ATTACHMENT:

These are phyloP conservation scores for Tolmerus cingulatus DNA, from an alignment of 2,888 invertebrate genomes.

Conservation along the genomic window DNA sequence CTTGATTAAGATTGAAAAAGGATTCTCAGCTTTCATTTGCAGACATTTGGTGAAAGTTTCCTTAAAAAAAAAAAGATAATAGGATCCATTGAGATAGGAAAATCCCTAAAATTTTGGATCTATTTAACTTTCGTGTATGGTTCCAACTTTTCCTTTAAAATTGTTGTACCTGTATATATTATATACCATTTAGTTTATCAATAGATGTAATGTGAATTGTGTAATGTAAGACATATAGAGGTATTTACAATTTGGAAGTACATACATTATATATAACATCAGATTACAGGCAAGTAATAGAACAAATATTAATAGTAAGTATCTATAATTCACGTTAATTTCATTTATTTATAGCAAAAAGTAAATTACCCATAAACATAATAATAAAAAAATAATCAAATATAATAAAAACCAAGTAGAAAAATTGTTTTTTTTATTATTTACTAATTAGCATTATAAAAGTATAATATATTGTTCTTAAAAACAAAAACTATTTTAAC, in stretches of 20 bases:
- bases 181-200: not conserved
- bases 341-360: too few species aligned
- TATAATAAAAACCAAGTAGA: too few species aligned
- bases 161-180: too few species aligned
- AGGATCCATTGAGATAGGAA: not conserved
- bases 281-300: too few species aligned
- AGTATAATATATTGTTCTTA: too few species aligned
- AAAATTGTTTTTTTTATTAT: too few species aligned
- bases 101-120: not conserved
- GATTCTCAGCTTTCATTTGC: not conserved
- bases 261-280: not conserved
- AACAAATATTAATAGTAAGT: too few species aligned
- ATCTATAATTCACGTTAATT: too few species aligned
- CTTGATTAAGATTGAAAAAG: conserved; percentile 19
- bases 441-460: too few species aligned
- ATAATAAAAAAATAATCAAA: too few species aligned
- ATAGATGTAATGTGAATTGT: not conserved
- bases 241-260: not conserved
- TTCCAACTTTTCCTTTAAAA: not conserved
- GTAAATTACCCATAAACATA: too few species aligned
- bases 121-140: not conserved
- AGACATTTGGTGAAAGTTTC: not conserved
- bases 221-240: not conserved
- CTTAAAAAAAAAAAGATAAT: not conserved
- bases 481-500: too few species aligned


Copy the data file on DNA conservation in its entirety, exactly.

These are phyloP conservation scores for Tolmerus cingulatus DNA, from an alignment of 2,888 invertebrate genomes.

Conservation along the genomic window DNA sequence CTTGATTAAGATTGAAAAAGGATTCTCAGCTTTCATTTGCAGACATTTGGTGAAAGTTTCCTTAAAAAAAAAAAGATAATAGGATCCATTGAGATAGGAAAATCCCTAAAATTTTGGATCTATTTAACTTTCGTGTATGGTTCCAACTTTTCCTTTAAAATTGTTGTACCTGTATATATTATATACCATTTAGTTTATCAATAGATGTAATGTGAATTGTGTAATGTAAGACATATAGAGGTATTTACAATTTGGAAGTACATACATTATATATAACATCAGATTACAGGCAAGTAATAGAACAAATATTAATAGTAAGTATCTATAATTCACGTTAATTTCATTTATTTATAGCAAAAAGTAAATTACCCATAAACATAATAATAAAAAAATAATCAAATATAATAAAAACCAAGTAGAAAAATTGTTTTTTTTATTATTTACTAATTAGCATTATAAAAGTATAATATATTGTTCTTAAAAACAAAAACTATTTTAAC, in stretches of 20 bases:
- bases 181-200: not conserved
- bases 341-360: too few species aligned
- TATAATAAAAACCAAGTAGA: too few species aligned
- bases 161-180: too few species aligned
- AGGATCCATTGAGATAGGAA: not conserved
- bases 281-300: too few species aligned
- AGTATAATATATTGTTCTTA: too few species aligned
- AAAATTGTTTTTTTTATTAT: too few species aligned
- bases 101-120: not conserved
- GATTCTCAGCTTTCATTTGC: not conserved
- bases 261-280: not conserved
- AACAAATATTAATAGTAAGT: too few species aligned
- ATCTATAATTCACGTTAATT: too few species aligned
- CTTGATTAAGATTGAAAAAG: conserved; percentile 19
- bases 441-460: too few species aligned
- ATAATAAAAAAATAATCAAA: too few species aligned
- ATAGATGTAATGTGAATTGT: not conserved
- bases 241-260: not conserved
- TTCCAACTTTTCCTTTAAAA: not conserved
- GTAAATTACCCATAAACATA: too few species aligned
- bases 121-140: not conserved
- AGACATTTGGTGAAAGTTTC: not conserved
- bases 221-240: not conserved
- CTTAAAAAAAAAAAGATAAT: not conserved
- bases 481-500: too few species aligned